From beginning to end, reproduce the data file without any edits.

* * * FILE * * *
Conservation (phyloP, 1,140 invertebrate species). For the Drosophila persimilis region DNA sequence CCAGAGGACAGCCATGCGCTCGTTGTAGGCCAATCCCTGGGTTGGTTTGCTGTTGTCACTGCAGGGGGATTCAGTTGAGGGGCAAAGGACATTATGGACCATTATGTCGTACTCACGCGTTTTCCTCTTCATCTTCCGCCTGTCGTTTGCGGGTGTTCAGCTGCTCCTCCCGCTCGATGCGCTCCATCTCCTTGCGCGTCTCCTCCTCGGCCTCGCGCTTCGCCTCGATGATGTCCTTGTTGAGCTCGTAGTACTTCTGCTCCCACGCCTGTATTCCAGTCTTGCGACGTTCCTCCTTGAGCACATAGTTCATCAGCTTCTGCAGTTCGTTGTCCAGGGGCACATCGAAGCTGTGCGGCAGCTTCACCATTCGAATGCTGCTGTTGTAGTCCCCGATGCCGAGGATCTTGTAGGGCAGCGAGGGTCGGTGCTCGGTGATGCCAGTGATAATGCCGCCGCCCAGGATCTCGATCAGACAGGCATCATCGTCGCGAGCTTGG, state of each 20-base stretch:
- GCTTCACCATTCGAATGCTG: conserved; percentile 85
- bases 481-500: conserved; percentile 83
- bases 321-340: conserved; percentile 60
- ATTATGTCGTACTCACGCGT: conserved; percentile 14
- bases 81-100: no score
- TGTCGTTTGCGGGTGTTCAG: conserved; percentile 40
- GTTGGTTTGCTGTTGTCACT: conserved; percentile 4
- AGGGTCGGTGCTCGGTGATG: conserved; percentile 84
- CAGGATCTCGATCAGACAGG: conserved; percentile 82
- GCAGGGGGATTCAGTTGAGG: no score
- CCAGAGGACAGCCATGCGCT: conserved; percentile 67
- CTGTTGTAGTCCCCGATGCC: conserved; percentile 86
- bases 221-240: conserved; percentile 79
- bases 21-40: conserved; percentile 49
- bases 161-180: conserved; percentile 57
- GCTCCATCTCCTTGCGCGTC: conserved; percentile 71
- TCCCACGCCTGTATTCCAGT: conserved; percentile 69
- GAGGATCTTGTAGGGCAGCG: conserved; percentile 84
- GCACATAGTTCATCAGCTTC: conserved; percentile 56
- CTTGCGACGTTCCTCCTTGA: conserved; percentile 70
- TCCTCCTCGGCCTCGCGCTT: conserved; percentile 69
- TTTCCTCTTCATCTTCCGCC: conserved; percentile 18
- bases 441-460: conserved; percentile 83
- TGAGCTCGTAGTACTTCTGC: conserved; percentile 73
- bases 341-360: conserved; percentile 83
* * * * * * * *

Conservation (phyloP, 1,140 invertebrate species). For the Drosophila persimilis region DNA sequence CCAGAGGACAGCCATGCGCTCGTTGTAGGCCAATCCCTGGGTTGGTTTGCTGTTGTCACTGCAGGGGGATTCAGTTGAGGGGCAAAGGACATTATGGACCATTATGTCGTACTCACGCGTTTTCCTCTTCATCTTCCGCCTGTCGTTTGCGGGTGTTCAGCTGCTCCTCCCGCTCGATGCGCTCCATCTCCTTGCGCGTCTCCTCCTCGGCCTCGCGCTTCGCCTCGATGATGTCCTTGTTGAGCTCGTAGTACTTCTGCTCCCACGCCTGTATTCCAGTCTTGCGACGTTCCTCCTTGAGCACATAGTTCATCAGCTTCTGCAGTTCGTTGTCCAGGGGCACATCGAAGCTGTGCGGCAGCTTCACCATTCGAATGCTGCTGTTGTAGTCCCCGATGCCGAGGATCTTGTAGGGCAGCGAGGGTCGGTGCTCGGTGATGCCAGTGATAATGCCGCCGCCCAGGATCTCGATCAGACAGGCATCATCGTCGCGAGCTTGG, state of each 20-base stretch:
- GCTTCACCATTCGAATGCTG: conserved; percentile 85
- bases 481-500: conserved; percentile 83
- bases 321-340: conserved; percentile 60
- ATTATGTCGTACTCACGCGT: conserved; percentile 14
- bases 81-100: no score
- TGTCGTTTGCGGGTGTTCAG: conserved; percentile 40
- GTTGGTTTGCTGTTGTCACT: conserved; percentile 4
- AGGGTCGGTGCTCGGTGATG: conserved; percentile 84
- CAGGATCTCGATCAGACAGG: conserved; percentile 82
- GCAGGGGGATTCAGTTGAGG: no score
- CCAGAGGACAGCCATGCGCT: conserved; percentile 67
- CTGTTGTAGTCCCCGATGCC: conserved; percentile 86
- bases 221-240: conserved; percentile 79
- bases 21-40: conserved; percentile 49
- bases 161-180: conserved; percentile 57
- GCTCCATCTCCTTGCGCGTC: conserved; percentile 71
- TCCCACGCCTGTATTCCAGT: conserved; percentile 69
- GAGGATCTTGTAGGGCAGCG: conserved; percentile 84
- GCACATAGTTCATCAGCTTC: conserved; percentile 56
- CTTGCGACGTTCCTCCTTGA: conserved; percentile 70
- TCCTCCTCGGCCTCGCGCTT: conserved; percentile 69
- TTTCCTCTTCATCTTCCGCC: conserved; percentile 18
- bases 441-460: conserved; percentile 83
- TGAGCTCGTAGTACTTCTGC: conserved; percentile 73
- bases 341-360: conserved; percentile 83